Saturday, 21 April 2012
This sultry jazz musical, full of glint-eyed murderesses and big dance numbers, shot to fame with the 2002 film starring Renée Zellweger and Catherine Zeta-Jones. Any touring company will rake in an audience because of the success of Chicago, but will also perform in the shadow of the Oscar-winning film. Unfortunately, this production captured none of the sparkle and sassiness that is such a defining characteristic of the show and remained firmly in the shadow of previous, more successful adaptations.
Hoping to be swept away by the well-known opening number, All That Jazz, I remained uninspired by the lacklustre beginning. The choreography was performed correctly (but this faint praise is all I feel able to offer due to the desperate lack of energy on stage), and Velma Kelly’s (Tupele Dorgu’s) vocals were spot-on, if she seemed to take little pleasure in the performance. Ali Bastian as Roxie Hart had more sass in her performance, lolling sexily off a steel ladder brought on to one side of the stage, and her entrance far outshone that of Dorgu. Bastian in general put her all into the role, and portrayed Roxie with a slightly more wicked twist than I’ve seen in other interpretations, with absolutely no guilt felt towards her maltreated husband Amos, and instead a Machiavellian determination to earn celebrity and fortune.
The Cell Block Tango was the first song to start to convince me that some of the performers actually wanted to be on stage. The female chorus, notably Genevieve Nicole and Claire Rogers, exploited the more comedic moments of their parts with gusto, earning laughter from the audience. The energy raised from the sexy rendition of Cell Block Tango was unfortunately dissipated by the following song, When You’re Good to Mama, performed by Bernie Nolan as Matron ‘Mama’ Morton. Nolan is no stranger to the UK touring scene, having performed in the lead role of Mrs Johnstone in Blood Brothers, but despite her achingly beautiful singing voice, she had none of the avarice, the double-dealing and the sex appeal that is so important in the role of Mama Morton. Her physicality was static and she looked uncomfortable with some of the more suggestive lyrics, offering an uneasy lean towards the audience with a half-suggestive gesture towards her cleavage. Although I do not doubt the vocal talent of Nolan one bit, I think that the ribald humour and easygoing sexuality of the role didn’t sit easily with her as an actress.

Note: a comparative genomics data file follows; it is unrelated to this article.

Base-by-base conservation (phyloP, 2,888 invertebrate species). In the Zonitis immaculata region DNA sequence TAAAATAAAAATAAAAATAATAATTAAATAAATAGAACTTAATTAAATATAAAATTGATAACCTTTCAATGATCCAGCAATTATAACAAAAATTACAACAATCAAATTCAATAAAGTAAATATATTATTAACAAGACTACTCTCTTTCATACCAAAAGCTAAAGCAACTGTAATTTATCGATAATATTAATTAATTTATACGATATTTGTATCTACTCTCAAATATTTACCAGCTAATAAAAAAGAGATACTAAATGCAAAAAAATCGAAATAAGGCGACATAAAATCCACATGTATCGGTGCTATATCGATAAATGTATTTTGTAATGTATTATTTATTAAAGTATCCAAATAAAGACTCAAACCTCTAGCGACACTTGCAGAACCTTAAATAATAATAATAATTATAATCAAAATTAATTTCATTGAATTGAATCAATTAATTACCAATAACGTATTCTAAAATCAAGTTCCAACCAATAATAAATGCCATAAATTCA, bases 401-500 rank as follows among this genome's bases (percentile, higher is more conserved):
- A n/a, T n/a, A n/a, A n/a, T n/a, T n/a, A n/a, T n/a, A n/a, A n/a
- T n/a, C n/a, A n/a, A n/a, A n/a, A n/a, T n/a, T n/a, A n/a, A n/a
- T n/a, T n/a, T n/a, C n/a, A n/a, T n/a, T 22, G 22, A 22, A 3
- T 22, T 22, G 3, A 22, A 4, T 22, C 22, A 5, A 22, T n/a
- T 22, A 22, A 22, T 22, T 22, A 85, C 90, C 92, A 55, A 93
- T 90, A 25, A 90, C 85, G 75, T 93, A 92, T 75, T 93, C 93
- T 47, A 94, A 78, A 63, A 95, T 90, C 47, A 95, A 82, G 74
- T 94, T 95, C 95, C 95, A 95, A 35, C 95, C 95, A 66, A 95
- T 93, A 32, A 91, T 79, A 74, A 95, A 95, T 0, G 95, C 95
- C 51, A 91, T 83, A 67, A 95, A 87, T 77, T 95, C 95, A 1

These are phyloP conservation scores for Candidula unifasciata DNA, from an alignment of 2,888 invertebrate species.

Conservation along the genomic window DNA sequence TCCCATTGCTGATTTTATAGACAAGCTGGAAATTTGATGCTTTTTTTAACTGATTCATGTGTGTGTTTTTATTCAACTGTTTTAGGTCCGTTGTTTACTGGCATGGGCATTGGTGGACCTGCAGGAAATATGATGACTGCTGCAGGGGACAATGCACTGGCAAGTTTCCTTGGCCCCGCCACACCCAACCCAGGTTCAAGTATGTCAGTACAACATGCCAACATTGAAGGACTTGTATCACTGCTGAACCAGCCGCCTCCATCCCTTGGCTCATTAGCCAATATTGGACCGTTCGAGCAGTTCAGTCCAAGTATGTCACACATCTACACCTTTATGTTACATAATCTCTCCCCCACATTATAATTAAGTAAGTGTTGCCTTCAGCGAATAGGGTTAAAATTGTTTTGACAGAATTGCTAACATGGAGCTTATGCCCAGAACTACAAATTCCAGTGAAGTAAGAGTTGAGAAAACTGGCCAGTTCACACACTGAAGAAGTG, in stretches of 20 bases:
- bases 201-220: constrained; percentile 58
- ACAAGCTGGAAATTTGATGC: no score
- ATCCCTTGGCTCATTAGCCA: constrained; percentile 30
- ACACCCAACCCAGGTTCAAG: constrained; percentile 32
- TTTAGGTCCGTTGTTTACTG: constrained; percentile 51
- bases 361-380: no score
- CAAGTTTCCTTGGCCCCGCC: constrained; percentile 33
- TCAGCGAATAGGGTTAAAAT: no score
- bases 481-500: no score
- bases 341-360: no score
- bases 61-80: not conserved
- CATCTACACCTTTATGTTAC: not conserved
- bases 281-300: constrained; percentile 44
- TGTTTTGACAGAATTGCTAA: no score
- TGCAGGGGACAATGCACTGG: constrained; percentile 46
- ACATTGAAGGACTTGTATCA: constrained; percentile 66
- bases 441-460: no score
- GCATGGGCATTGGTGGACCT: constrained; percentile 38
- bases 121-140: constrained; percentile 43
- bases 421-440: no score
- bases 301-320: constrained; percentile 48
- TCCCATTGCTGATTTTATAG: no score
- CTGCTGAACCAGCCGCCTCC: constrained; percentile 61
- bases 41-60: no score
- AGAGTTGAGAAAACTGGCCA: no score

The scenes with Billy Flynn (portrayed suavely by Stefan Booth) were the most reliant on props in this mostly bare touring production. The ensemble girls used luxuriant feather fans (which were accommodated well by the choreography, both encapsulating the seductive style of showgirls and also a humourous slapstick-esque sequence), or small umbrellas to protect them from the rain of glitter floating down from the ceiling. The Billy Flynn scenes were the most glitzy, and really took advantage of the jazzy show numbers and the overall style of the musical. One noticeable aspect of the production was how bare it was – the costumes, hair and make-up were beautifully done, even if there were too many men in leather trousers (can you ever have too many men in leather trousers?), but the staging was simplistic, due, presumably to it being a touring production. Small details like newspapers which were printed only on one side and blank on the other, and an unnecessary proscenium arch that only served to narrow the stage-space, made the performance seem less professional than it should have been. Although the energy did increase over the course of the show, the lifeless beginning is unfortunately the main element to have stuck in my mind, which meant that Chicago just wasn’t as thrilling or sexy as it could have been.